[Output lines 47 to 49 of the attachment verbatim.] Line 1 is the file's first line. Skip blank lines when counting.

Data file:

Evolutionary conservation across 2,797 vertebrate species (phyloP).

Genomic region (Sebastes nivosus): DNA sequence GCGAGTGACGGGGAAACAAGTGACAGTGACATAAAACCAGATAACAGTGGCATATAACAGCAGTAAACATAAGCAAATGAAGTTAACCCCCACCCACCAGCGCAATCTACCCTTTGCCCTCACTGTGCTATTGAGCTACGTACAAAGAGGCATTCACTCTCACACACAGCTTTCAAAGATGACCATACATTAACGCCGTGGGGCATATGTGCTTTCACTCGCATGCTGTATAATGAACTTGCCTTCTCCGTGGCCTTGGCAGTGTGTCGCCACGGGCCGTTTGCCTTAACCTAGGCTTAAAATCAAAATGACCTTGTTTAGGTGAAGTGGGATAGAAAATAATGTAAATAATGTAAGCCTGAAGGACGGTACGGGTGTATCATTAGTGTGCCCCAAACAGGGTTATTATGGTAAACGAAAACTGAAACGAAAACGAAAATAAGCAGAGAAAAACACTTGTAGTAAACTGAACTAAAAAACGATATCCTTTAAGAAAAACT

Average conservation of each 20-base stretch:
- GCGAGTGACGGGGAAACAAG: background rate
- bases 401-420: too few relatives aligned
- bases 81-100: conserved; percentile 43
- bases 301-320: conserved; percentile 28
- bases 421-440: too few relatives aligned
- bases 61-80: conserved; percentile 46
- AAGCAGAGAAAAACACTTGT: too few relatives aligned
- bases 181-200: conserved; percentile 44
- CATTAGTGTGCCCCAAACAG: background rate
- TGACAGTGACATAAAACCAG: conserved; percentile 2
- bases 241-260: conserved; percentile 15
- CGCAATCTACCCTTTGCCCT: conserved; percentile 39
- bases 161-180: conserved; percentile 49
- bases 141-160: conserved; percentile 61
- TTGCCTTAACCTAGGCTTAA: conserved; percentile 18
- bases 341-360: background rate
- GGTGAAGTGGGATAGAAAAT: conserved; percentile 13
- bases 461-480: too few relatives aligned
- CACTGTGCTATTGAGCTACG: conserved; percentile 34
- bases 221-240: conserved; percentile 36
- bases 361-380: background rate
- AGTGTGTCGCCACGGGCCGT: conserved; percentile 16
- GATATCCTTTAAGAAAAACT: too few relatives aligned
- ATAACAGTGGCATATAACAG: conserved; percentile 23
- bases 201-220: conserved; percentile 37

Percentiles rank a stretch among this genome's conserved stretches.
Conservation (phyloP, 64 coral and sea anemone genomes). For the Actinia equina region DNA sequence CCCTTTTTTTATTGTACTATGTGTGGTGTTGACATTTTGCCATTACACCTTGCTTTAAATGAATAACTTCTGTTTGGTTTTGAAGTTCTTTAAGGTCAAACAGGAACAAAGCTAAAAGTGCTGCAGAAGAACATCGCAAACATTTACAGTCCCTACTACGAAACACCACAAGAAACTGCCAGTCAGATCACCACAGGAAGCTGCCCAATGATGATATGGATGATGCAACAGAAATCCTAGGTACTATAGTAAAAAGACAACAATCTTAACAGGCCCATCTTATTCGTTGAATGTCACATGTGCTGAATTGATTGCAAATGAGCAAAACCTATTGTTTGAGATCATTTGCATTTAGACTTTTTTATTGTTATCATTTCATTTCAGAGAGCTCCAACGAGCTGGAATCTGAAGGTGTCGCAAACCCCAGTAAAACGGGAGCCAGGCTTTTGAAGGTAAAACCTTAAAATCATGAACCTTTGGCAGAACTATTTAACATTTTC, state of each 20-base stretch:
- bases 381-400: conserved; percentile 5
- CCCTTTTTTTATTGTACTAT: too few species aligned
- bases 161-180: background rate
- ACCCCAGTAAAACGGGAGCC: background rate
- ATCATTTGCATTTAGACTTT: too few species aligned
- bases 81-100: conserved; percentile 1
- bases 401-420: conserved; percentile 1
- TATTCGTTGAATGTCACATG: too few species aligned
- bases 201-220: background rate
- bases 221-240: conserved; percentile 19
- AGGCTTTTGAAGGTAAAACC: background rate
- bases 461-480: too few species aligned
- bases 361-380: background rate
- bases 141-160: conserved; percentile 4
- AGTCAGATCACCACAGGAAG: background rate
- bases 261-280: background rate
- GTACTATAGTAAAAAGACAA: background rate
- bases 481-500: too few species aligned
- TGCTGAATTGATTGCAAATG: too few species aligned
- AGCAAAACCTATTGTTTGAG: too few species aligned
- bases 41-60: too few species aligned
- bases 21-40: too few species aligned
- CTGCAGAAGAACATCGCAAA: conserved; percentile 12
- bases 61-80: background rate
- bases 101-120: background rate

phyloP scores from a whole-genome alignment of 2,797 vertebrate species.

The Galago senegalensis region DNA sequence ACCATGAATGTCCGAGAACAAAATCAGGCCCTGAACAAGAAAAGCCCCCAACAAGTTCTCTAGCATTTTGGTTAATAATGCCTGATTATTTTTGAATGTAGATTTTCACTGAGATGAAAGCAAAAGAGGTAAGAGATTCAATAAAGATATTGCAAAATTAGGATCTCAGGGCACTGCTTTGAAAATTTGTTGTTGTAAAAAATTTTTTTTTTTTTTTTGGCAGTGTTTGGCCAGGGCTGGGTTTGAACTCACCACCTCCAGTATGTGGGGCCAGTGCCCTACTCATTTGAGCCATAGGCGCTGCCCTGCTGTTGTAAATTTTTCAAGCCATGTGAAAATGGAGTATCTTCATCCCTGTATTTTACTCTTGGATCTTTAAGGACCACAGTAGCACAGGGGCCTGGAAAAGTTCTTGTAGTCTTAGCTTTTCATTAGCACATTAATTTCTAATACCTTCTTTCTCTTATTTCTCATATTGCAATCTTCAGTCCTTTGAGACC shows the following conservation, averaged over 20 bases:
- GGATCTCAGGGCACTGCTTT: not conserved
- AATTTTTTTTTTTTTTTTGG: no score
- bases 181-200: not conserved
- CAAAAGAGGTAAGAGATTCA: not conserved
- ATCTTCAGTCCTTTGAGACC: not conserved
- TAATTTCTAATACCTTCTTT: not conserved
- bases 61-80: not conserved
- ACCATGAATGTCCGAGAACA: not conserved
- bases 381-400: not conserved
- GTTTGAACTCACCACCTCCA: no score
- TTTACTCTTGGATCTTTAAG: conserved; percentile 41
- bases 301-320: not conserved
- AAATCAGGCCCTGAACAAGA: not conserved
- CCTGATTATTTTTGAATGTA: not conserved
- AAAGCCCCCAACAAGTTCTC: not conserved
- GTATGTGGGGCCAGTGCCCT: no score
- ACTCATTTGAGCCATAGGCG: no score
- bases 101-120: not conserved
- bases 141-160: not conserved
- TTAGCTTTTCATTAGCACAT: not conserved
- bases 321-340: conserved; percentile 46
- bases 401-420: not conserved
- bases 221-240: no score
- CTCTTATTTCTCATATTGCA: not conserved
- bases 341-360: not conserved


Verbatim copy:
- GTACTATAGTAAAAAGACAA: background rate
- bases 481-500: too few species aligned
- TGCTGAATTGATTGCAAATG: too few species aligned